Insulin is a hormone that is made to store glucose after eating. This is a good thing because the cells need sugar and store it for later use. Plus, it is not healthy for your arteries to have an abundance of sugar circulating unnecessarily; this effect can damage the arteries and lead to plaque build up and many subsequent problems.
Now, most diabetics are on the medicine metformin and/or insulin shots. This is the fast and relatively reliable way, but it is also expensive and invasive. What if there was another way? Would you at least consider it?
Resistance training (e.g. weight training) is effective for controlling sugars (reducing A1C) in people who have Type 2 diabetes. It has actually be scientifically shown to produce insulin-like effects in people with Type 2 diabetes. Unfortunately, the amount and intensity of resistance training needed to produce maximum benefit is currently undetermined, but it is known that even one short bout (e.g. 10 minutes) can produce effects. They may not yet be significant effects, but it is at least working. Like everything else, the more you do it, the better the potential for positive results.
For those of you who have or know someone who has Type 1 diabetes, here is what the literature shows: few randomized-control trials have been conducted. The results are even less defined for this population. There is no significant effect on A1C levels; however, the few studies that have been conducted have shown that those with Type 1 diabetes require LOWER DOSES after incorporating resistance training into their lives. So whatever dose you currently take, imagine lowering it.
These insulin-like effects from resistance training have been shown to last up to 72 hours. The advice is to play it safe and perform resistance training every other day (every 48 hours). So, basically do it Mondays, Wednesdays and Fridays.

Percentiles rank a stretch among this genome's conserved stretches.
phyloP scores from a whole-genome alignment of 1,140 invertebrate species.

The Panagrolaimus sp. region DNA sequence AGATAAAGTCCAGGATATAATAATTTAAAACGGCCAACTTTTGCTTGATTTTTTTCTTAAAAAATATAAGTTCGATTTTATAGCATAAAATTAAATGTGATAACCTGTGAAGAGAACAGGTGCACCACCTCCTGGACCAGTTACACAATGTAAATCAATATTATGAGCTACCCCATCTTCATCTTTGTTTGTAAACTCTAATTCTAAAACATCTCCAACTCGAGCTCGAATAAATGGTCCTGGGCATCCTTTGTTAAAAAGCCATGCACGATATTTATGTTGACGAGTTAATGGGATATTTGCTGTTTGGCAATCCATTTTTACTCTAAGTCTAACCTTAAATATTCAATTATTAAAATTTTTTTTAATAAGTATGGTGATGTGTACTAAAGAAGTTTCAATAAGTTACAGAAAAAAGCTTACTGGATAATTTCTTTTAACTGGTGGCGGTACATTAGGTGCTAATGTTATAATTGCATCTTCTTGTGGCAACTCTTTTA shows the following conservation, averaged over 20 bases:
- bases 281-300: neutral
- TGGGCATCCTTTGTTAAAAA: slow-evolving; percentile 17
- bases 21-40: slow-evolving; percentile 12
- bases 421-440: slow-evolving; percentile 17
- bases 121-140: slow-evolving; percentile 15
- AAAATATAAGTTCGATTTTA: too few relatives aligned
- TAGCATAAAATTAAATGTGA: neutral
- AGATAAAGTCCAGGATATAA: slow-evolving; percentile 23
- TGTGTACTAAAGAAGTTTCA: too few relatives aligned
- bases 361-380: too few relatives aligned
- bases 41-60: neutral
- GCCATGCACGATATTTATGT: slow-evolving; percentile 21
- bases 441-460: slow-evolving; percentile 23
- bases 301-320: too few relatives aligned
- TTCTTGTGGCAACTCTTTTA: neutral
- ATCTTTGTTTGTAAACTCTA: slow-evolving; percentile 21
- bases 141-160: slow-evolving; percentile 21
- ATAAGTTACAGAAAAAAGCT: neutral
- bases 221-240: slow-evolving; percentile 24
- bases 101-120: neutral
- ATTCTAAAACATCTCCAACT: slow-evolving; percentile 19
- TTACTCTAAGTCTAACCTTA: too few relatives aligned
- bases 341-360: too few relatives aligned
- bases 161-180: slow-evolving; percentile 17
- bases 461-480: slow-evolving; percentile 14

Aside from helping to control your sugar levels, resistance training also has the potential to increase your muscle mass, which reduces your progression of muscle loss (atrophy); it also keeps the neuromuscular junction (the point where the muscle and nerve meet) stimulated with the goal of delaying neuropathy as a result of diabetes. Not only does this enhance quality of life, but the potential for falling goes down because you can feel your feet.
As always, PLEASE BE SURE TO CONSULT YOUR PHYSICIAN BEFORE STARTING ANY PHYSICAL ACTIVITY OR SPECIFIC EXERCISE PROGRAM. Everyone has limitations. Make sure you know yours before engaging in any physical activity.
Why care about diabetes?
Beyond mortality, there are many more reasons why YOU SHOULD CARE about preventing and managing diabetes.
What is it?:
Diabetes is a VERY SERIOUS disease that does not allow sugar to be stored in the body's cells. Insulin is the hormone that unlocks the door for sugar to be stored away for later use. When insulin is not produced or refuses to do its job, then you have graduated to diabetes.
There are 2 types: Type I and Type II. Type I is when the body simply does not produce insulin anymore. Type II is when the body produces insulin, but cannot put it to use.
Type II is the more common type.
What happens when you have diabetes?
This is a VERY SERIOUS disease because the sugar that remains in the blood stream can create disturbances in the integrity of YOUR ARTERIES. It can also lead to increased blood pressure. These can cause damage, which starts the inflammatory process (much like a cut on your arm), which ultimately leads to calcium and plaque buildup. Plaque buildup blocks blood flow. And, without blood flow, the body cannot receive oxygen and other nutrients to stay HEALTHY and ALIVE. Therefore it DIES!
This is why you see many diabetics with black toes or missing toes. Some even have missing limbs. Leave this disease go long enough and it can lead to HEART DISEASE and/or STROKE.
Other effects of UNMANAGED diabetes is the following:
If this article scares you, then it has served it's greater purpose. We NEED YOU to understand the severity of this disease so you do not become a statistic!!
DIABETES is VERY MANAGEABLE!! People live 50 years of fulfilling lives with diabetes, but they take care of it!
Central PA Physician's employee responded as a hero on Tuesday Evening.
She witnessed a terrible accident on 17th street that resulted in severe injuries to a young man. His car flipped into a telephone pole putting him into a life-threatening situation.
Driving behind him was Tania Caldwell who witnessed the entire event happen. Even in extreme cold temperatures, Tania responded with extreme bravery. She pulled off the road and immediately ran to the vehicle to assist the boy.
She said she tried to get him out but she couldn't; still, she decided to stay with him to give him hope that he will be okay. She continued to talk to the young boy until professionals arrived to take over the scene.
Thankfully the young boy lived and is in the recovery phase.
Without Tania's assistance that day, perhaps the boy would have given up hope.